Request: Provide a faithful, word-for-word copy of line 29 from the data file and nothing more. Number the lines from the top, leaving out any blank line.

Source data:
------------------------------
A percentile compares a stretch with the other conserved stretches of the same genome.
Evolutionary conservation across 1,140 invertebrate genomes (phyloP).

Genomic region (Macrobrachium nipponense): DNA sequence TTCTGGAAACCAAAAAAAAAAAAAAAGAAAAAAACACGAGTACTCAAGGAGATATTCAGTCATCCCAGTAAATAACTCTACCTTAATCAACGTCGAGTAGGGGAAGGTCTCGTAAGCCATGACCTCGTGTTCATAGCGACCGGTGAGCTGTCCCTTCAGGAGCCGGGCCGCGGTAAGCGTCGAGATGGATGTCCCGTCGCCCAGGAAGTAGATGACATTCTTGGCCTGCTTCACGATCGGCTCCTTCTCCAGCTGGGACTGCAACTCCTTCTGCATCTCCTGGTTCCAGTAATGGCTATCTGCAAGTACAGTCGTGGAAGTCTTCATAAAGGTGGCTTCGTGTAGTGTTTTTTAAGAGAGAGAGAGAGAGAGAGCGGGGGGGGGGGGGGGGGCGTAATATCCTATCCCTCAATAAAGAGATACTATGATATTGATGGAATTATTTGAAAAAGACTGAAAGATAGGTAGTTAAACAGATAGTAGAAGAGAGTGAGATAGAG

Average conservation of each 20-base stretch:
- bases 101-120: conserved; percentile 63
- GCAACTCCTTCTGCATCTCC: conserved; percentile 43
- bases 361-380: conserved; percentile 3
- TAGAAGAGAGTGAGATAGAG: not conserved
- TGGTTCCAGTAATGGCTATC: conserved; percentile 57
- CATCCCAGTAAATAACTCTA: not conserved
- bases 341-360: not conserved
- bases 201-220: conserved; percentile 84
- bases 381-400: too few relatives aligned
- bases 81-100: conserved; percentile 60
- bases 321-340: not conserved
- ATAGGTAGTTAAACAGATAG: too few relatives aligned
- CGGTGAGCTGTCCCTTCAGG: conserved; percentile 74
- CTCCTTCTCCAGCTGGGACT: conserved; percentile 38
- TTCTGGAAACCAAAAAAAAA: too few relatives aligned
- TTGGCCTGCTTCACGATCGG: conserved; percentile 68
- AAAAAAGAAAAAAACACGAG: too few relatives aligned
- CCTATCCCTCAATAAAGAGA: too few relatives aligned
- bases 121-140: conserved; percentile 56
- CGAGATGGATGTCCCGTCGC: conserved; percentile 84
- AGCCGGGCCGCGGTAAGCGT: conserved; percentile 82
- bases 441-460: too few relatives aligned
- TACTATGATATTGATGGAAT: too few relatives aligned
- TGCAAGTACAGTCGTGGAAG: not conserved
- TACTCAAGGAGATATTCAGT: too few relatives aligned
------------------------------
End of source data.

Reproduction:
- TACTCAAGGAGATATTCAGT: too few relatives aligned